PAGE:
• Proposal would remove subpoena powers from Tennessee police oversight boards

    By: Kirstin Garriss

    Updated:

    Despite opposition from the Shelby County delegation, the Republican-controlled House in Nashville approved legislation that removes subpoena powers from police oversight boards.

    Republican Rep. Michael Curcio, who sponsored the bill, said his legislation wouldn't affect the Civilian Law Enforcement Review Board (CLERB) in Memphis. 

    “Memphis already fits within the guidelines of that bill,” said Curcio.

    But it's unclear if a new amendment on the Senate version of this bill would affect CLERB. 


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    The amendment would allow oversight boards to hire an independent investigator or head of a police internal affairs division to ask a judge to issue a subpoena to obtain information or compel someone to testify.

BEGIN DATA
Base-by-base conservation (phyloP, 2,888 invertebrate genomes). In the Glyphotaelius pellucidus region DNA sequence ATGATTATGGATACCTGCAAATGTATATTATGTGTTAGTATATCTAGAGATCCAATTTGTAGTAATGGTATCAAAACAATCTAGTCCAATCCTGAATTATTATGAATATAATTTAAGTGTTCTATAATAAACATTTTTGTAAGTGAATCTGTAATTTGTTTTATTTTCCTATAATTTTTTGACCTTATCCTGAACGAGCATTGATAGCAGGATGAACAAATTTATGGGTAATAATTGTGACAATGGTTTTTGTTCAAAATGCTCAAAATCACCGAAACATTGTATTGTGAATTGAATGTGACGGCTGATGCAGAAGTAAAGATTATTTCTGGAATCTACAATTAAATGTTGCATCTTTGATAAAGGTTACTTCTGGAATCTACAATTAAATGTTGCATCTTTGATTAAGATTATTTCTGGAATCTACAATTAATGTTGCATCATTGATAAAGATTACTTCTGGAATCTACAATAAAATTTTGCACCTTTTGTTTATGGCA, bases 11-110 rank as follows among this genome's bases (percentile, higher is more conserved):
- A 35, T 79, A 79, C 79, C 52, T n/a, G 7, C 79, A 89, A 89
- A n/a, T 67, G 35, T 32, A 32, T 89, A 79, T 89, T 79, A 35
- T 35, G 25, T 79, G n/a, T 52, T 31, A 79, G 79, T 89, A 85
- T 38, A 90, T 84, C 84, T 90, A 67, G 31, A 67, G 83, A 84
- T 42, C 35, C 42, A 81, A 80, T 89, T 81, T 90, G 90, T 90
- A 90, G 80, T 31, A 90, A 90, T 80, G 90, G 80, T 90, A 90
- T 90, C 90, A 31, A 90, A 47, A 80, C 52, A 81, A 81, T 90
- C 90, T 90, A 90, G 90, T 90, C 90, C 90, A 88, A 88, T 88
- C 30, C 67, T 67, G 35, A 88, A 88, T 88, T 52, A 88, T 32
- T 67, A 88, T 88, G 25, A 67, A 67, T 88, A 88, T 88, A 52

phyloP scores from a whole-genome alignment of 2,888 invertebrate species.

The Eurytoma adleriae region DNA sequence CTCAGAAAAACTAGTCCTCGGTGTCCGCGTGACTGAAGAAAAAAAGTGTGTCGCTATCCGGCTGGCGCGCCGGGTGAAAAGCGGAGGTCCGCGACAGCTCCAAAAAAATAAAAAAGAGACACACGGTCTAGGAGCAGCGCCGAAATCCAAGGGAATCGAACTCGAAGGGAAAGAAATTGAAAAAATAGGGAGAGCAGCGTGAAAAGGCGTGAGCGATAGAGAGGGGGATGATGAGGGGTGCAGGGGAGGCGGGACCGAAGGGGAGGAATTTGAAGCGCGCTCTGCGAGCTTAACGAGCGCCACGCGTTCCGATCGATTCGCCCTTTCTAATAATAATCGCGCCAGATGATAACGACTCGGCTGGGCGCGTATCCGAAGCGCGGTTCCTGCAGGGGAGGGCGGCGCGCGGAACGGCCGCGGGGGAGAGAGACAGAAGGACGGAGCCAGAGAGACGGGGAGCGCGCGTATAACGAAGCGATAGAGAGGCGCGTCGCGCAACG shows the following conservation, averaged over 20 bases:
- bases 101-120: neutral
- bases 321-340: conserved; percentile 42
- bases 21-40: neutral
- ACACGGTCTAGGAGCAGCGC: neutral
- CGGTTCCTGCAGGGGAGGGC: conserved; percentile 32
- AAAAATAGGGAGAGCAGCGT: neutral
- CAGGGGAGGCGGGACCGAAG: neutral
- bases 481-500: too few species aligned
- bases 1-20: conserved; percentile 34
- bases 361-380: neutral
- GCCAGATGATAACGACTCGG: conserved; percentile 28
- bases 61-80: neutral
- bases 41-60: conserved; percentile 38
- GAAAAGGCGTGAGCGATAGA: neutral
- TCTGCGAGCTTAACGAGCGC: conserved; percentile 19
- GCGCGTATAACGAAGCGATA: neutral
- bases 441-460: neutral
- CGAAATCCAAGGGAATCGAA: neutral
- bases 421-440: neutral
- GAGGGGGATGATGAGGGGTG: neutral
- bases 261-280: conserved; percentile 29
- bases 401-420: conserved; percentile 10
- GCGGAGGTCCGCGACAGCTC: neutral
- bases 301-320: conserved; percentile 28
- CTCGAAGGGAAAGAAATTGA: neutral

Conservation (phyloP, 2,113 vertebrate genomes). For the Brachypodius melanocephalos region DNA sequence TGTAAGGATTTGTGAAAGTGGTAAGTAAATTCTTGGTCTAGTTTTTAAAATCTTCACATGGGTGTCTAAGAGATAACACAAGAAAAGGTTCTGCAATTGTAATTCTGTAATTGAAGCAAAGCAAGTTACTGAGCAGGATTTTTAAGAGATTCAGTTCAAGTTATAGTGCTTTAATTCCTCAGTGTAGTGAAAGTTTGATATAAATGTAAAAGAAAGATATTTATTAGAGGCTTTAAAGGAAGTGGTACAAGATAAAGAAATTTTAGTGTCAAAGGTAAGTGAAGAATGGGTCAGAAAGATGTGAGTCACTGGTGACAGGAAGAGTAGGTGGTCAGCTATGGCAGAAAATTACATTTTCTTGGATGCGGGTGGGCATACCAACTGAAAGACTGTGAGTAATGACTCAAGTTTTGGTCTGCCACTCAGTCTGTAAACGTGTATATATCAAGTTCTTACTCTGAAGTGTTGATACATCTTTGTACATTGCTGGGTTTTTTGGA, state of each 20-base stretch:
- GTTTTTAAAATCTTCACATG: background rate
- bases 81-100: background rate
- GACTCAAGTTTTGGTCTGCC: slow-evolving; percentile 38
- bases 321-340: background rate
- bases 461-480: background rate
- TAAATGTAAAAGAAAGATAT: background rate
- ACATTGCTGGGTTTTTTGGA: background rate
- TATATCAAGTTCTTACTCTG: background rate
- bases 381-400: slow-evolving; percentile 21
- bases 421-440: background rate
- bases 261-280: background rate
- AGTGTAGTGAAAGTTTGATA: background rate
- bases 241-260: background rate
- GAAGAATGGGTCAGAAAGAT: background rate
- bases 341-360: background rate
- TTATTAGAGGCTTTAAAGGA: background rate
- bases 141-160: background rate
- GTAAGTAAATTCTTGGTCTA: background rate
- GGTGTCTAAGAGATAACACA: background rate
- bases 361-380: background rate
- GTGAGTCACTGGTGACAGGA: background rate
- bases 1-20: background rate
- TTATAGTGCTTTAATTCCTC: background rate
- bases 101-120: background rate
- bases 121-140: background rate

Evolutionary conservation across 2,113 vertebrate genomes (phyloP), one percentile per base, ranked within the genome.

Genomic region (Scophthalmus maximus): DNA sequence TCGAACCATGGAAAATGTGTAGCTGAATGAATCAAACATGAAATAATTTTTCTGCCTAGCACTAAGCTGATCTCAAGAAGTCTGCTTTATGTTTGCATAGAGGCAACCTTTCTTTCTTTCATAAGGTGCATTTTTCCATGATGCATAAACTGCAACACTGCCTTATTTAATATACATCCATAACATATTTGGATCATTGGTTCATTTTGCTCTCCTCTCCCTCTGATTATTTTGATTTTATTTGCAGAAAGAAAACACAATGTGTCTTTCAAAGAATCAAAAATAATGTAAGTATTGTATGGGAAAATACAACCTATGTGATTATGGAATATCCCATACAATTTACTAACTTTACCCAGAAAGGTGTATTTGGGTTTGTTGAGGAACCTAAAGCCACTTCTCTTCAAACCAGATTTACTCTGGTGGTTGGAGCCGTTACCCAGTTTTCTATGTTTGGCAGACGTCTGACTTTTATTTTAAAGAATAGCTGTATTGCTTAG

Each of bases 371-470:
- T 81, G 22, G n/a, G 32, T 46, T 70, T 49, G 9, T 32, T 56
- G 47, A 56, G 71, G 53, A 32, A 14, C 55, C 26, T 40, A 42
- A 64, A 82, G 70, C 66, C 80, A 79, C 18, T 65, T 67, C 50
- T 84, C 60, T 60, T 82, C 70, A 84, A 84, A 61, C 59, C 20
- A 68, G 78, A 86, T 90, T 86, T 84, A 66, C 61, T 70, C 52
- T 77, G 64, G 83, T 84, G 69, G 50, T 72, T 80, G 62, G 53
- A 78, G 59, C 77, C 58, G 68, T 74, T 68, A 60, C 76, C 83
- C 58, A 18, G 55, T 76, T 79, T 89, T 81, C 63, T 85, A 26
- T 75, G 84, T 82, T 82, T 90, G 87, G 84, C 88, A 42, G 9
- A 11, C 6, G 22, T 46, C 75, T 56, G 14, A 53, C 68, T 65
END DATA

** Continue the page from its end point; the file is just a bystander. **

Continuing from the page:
While he can't speak for the Senate, Curcio said the amendment is too broad.

    “The way the amendment is drafted right now it would grant an oversight board broader subpoena power than what Knoxville currently has,” said Curcio. “I think there are some drafting issues that need to be worked out before it’s a workable option.”

    President of the Memphis Police Association said their organization is following the bill's progress.  

    Regardless of which version becomes law, Rev. Ralph White, vice chairman for CLERB, believes the state has inserted itself too much into this process.

    “The reason for these things being set up is for the citizens to have a board that spoke for the citizens not the state, for the state, regulated by the state,” said White. 

    The state Senate will discuss this proposed legislation on Monday.

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